Holdover tenant refers to a renter staying in the property after their lease terminates without signing a new lease. In this situation, the landlord may take steps to remove the tenant from the property or bind the tenant to a new lease.
If the landlord wishes to terminate the lease, they must take actions in a reasonable amount of time after the lease ends. Generally this involves first requesting the tenant to leave, and if the tenant refuses to vacate the property, the landlord may go through local procedures to petition a court to evict the tenant. Importantly, the landlord in this situation should not continue to receive rent from the tenant as this may constitute a renewal of the lease in some jurisdictions. Instead, the landlord may seek damages in the eviction process.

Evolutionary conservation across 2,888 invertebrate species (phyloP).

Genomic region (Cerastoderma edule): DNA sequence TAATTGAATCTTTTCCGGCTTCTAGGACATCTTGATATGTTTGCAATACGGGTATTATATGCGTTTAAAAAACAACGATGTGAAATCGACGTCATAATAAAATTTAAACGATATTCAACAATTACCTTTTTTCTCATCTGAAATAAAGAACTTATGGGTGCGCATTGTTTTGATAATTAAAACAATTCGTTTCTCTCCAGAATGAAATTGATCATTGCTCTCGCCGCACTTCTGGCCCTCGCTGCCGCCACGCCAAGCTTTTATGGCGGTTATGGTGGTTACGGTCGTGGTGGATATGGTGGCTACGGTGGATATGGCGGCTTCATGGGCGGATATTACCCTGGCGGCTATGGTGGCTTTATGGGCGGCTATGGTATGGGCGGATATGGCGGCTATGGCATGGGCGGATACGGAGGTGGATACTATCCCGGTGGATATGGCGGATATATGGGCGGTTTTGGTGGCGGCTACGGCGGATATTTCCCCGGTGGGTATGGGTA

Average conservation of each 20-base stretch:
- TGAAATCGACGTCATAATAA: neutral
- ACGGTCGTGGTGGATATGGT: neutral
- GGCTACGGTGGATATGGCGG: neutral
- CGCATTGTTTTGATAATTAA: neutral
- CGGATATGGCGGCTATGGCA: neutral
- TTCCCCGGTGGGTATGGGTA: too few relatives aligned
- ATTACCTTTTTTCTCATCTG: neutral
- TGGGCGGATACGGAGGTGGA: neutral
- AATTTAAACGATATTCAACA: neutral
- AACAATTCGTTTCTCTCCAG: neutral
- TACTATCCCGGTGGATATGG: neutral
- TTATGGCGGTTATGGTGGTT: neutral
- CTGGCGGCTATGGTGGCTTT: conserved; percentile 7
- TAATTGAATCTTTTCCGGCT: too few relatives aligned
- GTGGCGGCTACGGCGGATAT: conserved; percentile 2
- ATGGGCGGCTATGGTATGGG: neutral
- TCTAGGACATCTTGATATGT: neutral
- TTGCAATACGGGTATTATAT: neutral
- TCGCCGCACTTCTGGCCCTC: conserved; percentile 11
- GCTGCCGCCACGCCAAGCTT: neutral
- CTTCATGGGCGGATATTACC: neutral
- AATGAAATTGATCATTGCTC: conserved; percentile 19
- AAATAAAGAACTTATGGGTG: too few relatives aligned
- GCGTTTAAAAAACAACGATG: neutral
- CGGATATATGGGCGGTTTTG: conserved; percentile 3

If the landlord does not want to evict the tenant, courts differ on the options available to the landlord and tenant. In some jurisdictions, the tenant will be treated as if they signed another lease for the same amount of time if they continue to pay rent. In some areas, a holdover tenant will be treated as a tenant at will, allowing the landlord or the tenant to end the tenancy at any time. Given the variety of laws governing holdover tenants, tenants and landlords should pay attention to the specific rules in their jurisdictions as they may unintentionally bind themselves to a new lease without ever signing one.
[Last updated in March of 2022 by the Wex Definitions Team]